int32_t  ssi_status;  /* Exit status or signal (SIGCHLD) */
               int32_t  ssi_int;     /* Integer sent by sigqueue(2) */
               uint64_t ssi_ptr;     /* Pointer sent by sigqueue(2) */
               uint64_t ssi_utime;   /* User CPU time consumed (SIGCHLD) */
               uint64_t ssi_stime;   /* System CPU time consumed (SIGCHLD) */
               uint64_t ssi_addr;    /* Address that generated signal
                                        (for hardware-generated signals) */
               uint8_t  pad[X];      /* Pad size to 128 bytes (allow for
                                         additional fields in the future) */
           };

       Each  of  the  fields  in  this structure is analogous to the similarly
       named field in the siginfo_t structure.   The  siginfo_t  structure  is
       described  in  sigaction(2).   Not  all  fields  in  the  returned sig-
       nalfd_siginfo structure will be valid for a specific signal; the set of
       valid  fields can be determined from the value returned in the ssi_code
       field.  This field is the analog of the siginfo_t  si_code  field;  see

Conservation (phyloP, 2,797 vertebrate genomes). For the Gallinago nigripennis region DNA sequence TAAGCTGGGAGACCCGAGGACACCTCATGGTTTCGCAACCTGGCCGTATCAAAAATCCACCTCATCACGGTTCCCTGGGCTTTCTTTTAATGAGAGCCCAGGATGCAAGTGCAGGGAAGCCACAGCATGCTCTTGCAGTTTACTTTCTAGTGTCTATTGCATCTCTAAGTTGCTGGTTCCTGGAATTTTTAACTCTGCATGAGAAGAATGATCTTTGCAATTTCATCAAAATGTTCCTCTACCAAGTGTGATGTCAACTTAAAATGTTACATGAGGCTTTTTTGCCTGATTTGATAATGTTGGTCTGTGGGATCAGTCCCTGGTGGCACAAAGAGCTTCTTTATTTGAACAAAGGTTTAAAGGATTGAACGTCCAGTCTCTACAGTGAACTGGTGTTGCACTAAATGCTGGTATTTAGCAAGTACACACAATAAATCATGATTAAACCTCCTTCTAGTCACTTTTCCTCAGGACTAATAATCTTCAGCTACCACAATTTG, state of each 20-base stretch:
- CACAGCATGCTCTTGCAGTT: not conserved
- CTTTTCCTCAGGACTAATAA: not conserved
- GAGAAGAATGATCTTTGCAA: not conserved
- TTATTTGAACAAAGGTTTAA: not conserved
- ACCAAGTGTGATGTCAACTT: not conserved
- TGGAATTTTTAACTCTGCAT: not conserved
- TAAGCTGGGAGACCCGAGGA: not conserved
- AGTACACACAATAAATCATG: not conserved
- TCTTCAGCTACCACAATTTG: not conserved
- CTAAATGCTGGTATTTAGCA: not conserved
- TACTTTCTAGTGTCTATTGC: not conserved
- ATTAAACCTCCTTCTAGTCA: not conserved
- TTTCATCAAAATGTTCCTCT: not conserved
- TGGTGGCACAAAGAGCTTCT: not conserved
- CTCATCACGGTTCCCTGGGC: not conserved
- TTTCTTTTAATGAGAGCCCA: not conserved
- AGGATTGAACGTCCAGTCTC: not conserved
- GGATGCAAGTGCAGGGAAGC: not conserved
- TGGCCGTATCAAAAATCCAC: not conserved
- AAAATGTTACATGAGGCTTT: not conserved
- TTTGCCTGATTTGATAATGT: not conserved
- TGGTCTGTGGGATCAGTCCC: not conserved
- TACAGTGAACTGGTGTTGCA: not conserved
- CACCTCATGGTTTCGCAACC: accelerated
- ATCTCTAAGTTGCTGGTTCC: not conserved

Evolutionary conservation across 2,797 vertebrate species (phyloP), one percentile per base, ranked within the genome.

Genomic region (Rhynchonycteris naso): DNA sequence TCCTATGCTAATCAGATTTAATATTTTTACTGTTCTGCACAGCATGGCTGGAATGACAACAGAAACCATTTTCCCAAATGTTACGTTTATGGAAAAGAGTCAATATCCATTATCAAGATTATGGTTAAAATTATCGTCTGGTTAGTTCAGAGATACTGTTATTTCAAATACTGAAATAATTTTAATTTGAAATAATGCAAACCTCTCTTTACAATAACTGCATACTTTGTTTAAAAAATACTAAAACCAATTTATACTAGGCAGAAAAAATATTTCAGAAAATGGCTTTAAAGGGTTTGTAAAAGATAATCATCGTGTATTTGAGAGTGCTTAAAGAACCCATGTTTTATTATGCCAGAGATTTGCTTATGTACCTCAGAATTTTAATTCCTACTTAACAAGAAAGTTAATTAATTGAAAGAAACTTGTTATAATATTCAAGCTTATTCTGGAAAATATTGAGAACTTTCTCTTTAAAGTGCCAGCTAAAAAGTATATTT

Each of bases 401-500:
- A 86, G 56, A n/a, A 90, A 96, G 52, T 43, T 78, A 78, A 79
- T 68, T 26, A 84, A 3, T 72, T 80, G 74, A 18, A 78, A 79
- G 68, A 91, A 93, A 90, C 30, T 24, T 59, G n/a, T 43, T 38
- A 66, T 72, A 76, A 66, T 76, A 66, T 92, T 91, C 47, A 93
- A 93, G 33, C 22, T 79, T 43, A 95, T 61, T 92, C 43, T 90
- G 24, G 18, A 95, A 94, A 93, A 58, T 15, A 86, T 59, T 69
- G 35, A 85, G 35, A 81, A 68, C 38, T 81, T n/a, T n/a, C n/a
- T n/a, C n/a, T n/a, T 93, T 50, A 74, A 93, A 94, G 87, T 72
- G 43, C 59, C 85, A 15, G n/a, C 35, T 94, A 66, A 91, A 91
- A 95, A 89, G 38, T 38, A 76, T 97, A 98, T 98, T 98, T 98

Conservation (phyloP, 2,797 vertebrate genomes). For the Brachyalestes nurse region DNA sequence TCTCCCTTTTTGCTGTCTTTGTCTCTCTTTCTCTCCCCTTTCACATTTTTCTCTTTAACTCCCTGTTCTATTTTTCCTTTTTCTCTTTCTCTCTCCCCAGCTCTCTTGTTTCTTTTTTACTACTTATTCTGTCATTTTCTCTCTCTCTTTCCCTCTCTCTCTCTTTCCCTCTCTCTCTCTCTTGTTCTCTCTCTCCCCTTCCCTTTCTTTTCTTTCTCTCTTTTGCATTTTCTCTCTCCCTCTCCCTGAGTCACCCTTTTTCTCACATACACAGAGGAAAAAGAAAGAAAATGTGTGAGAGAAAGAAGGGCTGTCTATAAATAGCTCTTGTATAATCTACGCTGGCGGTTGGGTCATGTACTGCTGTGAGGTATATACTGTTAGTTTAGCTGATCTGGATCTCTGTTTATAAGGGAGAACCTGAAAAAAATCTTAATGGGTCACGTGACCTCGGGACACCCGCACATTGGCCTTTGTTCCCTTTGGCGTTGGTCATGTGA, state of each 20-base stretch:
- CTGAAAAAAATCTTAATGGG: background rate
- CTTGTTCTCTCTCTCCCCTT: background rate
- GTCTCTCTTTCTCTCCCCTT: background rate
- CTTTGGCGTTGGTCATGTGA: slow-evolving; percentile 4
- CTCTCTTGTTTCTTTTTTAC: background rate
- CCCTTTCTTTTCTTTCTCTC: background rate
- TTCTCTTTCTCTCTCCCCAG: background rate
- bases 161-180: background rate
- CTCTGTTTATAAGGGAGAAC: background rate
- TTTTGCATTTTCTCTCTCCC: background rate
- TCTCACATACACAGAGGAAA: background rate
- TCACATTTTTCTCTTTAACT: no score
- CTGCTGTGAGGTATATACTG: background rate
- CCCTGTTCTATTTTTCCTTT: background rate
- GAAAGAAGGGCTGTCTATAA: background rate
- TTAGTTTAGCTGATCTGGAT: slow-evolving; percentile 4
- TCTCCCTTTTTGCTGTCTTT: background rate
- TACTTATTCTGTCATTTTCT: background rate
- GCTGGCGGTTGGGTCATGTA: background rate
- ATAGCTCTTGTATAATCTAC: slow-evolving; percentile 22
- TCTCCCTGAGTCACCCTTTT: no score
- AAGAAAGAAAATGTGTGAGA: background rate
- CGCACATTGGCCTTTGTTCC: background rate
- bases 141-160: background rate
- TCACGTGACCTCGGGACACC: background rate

sigaction(2) for details.

   fork(2) semantics
       After  a  fork(2),  the  child  inherits  a  copy  of the signalfd file
       descriptor.  The file descriptor refers to  the  same  underlying  file
       object  as  the corresponding descriptor in the parent, and read(2)s in
       the child will return information about signals generated for the  par-
       ent (the process that created the object using signalfd()).

   execve(2) semantics
       Just like any other file descriptor, a signalfd file descriptor remains
       open across an execve(2), unless it has been marked  for  close-on-exec
       (see fcntl(2)).  Any signals that were available for reading before the
       execve(2) remain available to the newly loaded program.  (This is anal-
       ogous  to  traditional signal semantics, where a blocked signal that is
       pending remains pending across an execve(2).)

   Thread semantics
       The semantics of signalfd file descriptors in a  multithreaded  program
       mirror  the  standard  semantics  for  signals.  In other words, when a
       thread reads from a signalfd file descriptor, it will read the  signals